Such inspections are not required in Otter Tail County, one of 65 counties statewide that opted out of inspections. Even in such counties, however, builders are responsible for following the state building code, said Scott McLellan, director of construction codes and licensing at the state Department of Labor and Industry. Forensic engineers combed through roof wreckage on Thursday and Friday, but have not yet stated what caused the roof collapse. No one was injured in the collapse, which occurred at 11:55 p.m. Tuesday.
The 12,000 sq. ft. Northern Hideaway waterpark opened in 2006.
Photo: Thumper Pond Waterpark after April 14, 2015, roof collapse. Photo Credit: Thumper Pond
North Branch residents crowded into city council chambers Tuesday night to debate -- and ultimately delay -- a censure resolution against their mayor and one of their council members.
Mayor Kirsten Hagen-Kennedy and Council Member Kathleen Blomquist are facing a resolution that would censure them and strip them of their committee assignment, after they testified before the Minnesota Senate against legislation the rest of the council supports.
After a contentious public comment period -- and news that both the mayor and council member have retained legal council -- the council voted to delay action on the censure motion until their next meeting. The extra time would give the city attorney time to review the issue, said City Administrator Bridgitte Konrad.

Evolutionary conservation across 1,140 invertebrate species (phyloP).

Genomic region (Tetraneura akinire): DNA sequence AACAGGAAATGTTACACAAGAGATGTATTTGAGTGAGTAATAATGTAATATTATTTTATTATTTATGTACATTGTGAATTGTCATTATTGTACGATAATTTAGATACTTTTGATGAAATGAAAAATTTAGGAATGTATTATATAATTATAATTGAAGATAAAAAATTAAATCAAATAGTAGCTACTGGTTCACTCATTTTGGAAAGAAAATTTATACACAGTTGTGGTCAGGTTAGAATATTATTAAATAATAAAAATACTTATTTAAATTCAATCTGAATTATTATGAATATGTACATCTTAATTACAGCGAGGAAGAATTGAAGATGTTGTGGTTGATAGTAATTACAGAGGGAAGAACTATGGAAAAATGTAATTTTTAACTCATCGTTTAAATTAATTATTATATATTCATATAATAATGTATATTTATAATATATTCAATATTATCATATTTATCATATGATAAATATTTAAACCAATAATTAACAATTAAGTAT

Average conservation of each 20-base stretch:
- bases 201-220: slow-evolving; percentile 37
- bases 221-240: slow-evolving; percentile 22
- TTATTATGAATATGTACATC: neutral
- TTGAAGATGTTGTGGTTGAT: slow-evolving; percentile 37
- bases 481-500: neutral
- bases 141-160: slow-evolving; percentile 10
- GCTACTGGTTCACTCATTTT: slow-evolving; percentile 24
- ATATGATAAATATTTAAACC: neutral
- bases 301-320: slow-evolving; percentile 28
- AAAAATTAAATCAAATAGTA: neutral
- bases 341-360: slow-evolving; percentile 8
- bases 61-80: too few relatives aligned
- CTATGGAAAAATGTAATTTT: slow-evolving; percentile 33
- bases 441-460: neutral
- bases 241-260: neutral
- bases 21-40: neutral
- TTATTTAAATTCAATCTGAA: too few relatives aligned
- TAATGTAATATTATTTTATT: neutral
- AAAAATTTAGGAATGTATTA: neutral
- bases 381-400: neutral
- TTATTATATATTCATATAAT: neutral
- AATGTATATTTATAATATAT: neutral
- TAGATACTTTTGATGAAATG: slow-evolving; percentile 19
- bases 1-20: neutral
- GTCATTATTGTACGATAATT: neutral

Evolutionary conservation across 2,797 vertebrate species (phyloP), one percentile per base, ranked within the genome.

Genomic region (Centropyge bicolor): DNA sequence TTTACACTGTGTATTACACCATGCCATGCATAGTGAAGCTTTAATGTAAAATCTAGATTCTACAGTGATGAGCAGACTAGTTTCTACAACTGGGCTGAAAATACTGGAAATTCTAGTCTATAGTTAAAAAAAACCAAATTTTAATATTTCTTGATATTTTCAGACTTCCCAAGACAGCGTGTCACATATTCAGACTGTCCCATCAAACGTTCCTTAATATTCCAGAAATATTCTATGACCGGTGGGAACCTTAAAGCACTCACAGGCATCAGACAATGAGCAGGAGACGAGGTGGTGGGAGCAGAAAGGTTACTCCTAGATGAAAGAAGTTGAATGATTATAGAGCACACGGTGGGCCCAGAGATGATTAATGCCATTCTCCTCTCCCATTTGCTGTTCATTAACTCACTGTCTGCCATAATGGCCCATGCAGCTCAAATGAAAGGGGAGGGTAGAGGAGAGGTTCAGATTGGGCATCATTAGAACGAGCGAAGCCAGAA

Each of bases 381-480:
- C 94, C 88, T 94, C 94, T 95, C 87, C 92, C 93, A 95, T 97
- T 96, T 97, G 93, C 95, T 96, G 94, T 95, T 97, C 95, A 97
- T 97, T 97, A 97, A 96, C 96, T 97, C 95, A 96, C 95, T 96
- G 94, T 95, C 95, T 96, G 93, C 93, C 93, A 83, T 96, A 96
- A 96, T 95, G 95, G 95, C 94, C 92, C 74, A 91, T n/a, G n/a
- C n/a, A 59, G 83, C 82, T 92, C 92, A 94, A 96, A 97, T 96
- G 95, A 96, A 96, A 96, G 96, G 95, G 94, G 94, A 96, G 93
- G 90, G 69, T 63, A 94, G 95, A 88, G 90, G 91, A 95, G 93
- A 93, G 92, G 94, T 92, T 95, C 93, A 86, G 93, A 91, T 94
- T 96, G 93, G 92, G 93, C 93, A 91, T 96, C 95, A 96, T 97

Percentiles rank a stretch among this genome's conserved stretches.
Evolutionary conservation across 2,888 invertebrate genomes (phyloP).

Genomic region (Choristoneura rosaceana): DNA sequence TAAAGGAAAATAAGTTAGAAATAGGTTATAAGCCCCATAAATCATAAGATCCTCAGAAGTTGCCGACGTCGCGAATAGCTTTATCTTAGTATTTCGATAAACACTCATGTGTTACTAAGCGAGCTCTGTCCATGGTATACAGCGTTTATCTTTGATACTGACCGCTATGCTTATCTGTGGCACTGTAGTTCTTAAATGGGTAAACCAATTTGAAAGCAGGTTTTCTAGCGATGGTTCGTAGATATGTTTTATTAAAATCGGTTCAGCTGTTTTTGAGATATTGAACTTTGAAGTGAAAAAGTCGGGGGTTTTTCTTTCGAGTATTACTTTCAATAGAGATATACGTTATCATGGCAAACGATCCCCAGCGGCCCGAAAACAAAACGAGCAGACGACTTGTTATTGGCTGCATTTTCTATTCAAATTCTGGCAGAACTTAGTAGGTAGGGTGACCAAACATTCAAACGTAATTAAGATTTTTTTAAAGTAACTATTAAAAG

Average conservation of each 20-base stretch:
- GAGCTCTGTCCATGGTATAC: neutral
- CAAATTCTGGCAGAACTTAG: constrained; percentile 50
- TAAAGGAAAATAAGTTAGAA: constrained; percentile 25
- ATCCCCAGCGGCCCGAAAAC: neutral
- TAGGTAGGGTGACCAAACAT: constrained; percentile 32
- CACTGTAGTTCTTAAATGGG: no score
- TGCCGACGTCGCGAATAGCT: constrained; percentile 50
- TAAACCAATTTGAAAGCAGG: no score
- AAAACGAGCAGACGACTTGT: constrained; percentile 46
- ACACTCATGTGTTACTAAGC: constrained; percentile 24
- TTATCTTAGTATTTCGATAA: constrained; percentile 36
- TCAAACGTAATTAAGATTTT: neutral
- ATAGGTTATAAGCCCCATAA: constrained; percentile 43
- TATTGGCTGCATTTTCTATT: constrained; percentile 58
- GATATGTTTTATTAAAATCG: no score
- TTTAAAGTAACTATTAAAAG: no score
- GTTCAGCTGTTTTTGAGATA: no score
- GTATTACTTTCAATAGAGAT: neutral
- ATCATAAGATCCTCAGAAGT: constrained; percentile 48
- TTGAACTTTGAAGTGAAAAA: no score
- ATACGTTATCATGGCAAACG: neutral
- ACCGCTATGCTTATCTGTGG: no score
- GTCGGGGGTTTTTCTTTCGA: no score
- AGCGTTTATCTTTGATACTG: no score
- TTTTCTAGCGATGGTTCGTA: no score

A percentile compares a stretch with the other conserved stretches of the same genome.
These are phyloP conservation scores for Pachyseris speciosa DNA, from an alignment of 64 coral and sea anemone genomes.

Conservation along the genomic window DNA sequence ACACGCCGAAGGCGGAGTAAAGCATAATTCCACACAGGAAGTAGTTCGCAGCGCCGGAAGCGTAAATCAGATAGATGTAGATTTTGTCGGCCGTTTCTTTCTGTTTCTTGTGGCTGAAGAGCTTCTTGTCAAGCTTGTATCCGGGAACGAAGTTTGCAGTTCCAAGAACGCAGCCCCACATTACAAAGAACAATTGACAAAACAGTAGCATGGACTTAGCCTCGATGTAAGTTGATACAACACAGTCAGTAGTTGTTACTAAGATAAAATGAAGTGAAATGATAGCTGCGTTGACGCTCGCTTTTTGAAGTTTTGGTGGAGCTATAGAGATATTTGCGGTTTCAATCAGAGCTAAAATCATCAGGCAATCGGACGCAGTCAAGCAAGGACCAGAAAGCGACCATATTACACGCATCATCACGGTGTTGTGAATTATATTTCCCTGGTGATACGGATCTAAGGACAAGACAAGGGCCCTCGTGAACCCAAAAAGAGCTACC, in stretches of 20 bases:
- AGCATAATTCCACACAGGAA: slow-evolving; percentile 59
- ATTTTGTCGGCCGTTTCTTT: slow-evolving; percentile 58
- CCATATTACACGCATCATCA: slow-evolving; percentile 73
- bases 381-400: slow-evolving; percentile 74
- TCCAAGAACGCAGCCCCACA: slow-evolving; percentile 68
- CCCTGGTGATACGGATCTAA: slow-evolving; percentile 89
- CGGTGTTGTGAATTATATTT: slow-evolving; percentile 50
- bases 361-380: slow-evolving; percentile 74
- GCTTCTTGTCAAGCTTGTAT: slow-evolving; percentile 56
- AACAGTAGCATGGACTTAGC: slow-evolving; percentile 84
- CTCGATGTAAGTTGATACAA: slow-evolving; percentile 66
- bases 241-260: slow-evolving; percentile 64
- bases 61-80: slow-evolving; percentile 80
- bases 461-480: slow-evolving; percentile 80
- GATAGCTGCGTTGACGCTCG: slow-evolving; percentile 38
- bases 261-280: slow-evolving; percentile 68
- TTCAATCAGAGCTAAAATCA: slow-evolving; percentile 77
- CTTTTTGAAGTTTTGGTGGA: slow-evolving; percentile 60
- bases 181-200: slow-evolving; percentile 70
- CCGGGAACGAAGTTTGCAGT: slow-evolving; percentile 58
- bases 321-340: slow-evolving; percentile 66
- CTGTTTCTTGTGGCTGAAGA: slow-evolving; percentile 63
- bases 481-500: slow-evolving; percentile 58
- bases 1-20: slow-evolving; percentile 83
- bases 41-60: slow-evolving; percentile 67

"We heard quite a lengthy amount of public comment last night, on both sides of the issue," Konrad said.
At issue is the question of whether North Branch's three-member Water and Light utility board should expand to five members. Three members of the five-member City Council support the expansion. Hagen-Kennedy and Blomquist do not, and traveled to St. Paul last month to testify against legislation that would have allowed the city to add more seats to the board.
The censure resolution, introduced by Council Member Joyce Borchardt, calls the testimony "improper," since they represented themselves as mayor and council member, rather than as public citizens, and did not mention that the legislation had majority support. The Senate State and Local Government Committee voted the bill down after their testimony.
Video of Tuesday night's hearing is online here. The next meeting of the North Branch City Council will be May 12.
It's not yet known why a massive wooden roof collapsed overnight at a waterpark in Ottertail, Minn., authorities said. No injuries were reported, but some 25 to 30 people staying at the Thumper Pond Resort evacuated the facility, which was then shut down for the day.
Someone reported hearing something that sounded like an explosion around midnight when the roof collapsed, but investigators with the Ottertail County Sheriff's Office said they found no evidence of an explosion, and attributed the sound to a support beam snapping.
The roof is less than eight years old, according to Thumper Pond general manager Brad Stevens.
"It's very fortunate that no one was hurt," said Lt. Barry Fitzgibbons of the Ottertail County Sheriff's Office. He said the cause was not criminal, but engineers were examining the fallen roof Wednesday to determine exactly what happened.
The resort, located 34 miles from Fergus Falls, advertised an 18-hole golf course, hotel and waterpark with a three-story tower and two slides.
Photo: Thumper Pond Waterpark in 2009. Photo credit Glen Stubbe, Star Tribune.